Daniel garnered 1,127 ballots, or 12 percent of the total vote.
The remaining sheriff’s candidates ranked as follows:
||Noel Aldridge Jr.
Voters give their views, see story on page A6.
| Fewer ‘ghosts’ voted in Tuesday election
|By Billy Davis
When Panola voters cast ballots for sheriff Tuesday, fewer ghosts slinked into the voting booth thanks to tougher scrutiny of the voter rolls.
The number of registered Panola voters has shrunk from 29,000 to about 18,900 on the rolls thanks to a purging of the voter rolls, election commissioner Ronald McMinn said last week.
That means the election day tactic of voters "rising from the grave" to vote was harder to manage in the Tuesday sheriff’s race.
Tuesday’s sheriff’s election came amid a storm of voting troubles in the county, namely the indictment weeks ago of the Como police chief and city clerk on voter fraud charges following a state attorney general investigation.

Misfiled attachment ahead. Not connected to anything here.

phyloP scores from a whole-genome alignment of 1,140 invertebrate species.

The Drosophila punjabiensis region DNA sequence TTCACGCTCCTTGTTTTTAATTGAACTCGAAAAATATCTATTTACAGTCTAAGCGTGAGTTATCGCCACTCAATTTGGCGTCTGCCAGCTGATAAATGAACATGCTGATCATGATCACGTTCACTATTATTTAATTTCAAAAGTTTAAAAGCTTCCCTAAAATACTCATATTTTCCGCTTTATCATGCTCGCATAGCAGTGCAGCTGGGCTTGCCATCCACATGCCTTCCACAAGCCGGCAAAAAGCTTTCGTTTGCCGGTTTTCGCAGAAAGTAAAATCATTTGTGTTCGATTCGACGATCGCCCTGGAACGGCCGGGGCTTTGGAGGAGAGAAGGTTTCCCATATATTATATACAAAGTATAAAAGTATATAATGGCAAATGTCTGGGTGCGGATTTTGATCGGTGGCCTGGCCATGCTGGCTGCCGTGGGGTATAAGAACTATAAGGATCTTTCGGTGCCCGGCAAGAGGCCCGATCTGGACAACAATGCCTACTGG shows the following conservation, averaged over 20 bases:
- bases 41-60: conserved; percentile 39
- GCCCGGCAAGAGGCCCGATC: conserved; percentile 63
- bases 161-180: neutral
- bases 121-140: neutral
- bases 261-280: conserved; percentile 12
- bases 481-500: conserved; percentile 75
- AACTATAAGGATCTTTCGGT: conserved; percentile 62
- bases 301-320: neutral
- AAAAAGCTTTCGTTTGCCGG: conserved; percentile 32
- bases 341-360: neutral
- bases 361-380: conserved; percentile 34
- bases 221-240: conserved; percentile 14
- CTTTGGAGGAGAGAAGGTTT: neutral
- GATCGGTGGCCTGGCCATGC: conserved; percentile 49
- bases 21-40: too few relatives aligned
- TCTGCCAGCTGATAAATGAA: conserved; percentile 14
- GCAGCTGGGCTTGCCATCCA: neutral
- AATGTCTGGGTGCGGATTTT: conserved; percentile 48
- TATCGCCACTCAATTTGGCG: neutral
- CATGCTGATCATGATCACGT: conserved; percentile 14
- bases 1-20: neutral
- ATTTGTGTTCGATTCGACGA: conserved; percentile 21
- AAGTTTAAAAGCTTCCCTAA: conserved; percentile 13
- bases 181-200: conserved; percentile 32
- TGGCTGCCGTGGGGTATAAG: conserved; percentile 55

Two more Como residents were indicted for bribing voters as part of the state investigation.
Unofficial results showed 9,628 Panolians cast a ballot for sheriff Tuesday, nearly the 10,000 Circuit Clerk Joe Reid had predicted prior to the election.
About 3,000 Panola voters were placed on an inactive list after they didn’t respond to an inquiry in March from the circuit clerk’s office.
"We sent about 3,000 (post) cards, asking them to respond, and we got about 100 cards back," said Joe Reid.
The last mass mailout in Panola County occurred in 1994 and produced similar results, Reid said.
The county’s voter rolls have also been reduced by better attention paid to deaths in the county. McMinn makes a monthly trip to The Panolian newspaper office to collect a list of obituaries, then the election commission compares the list with the voter rolls.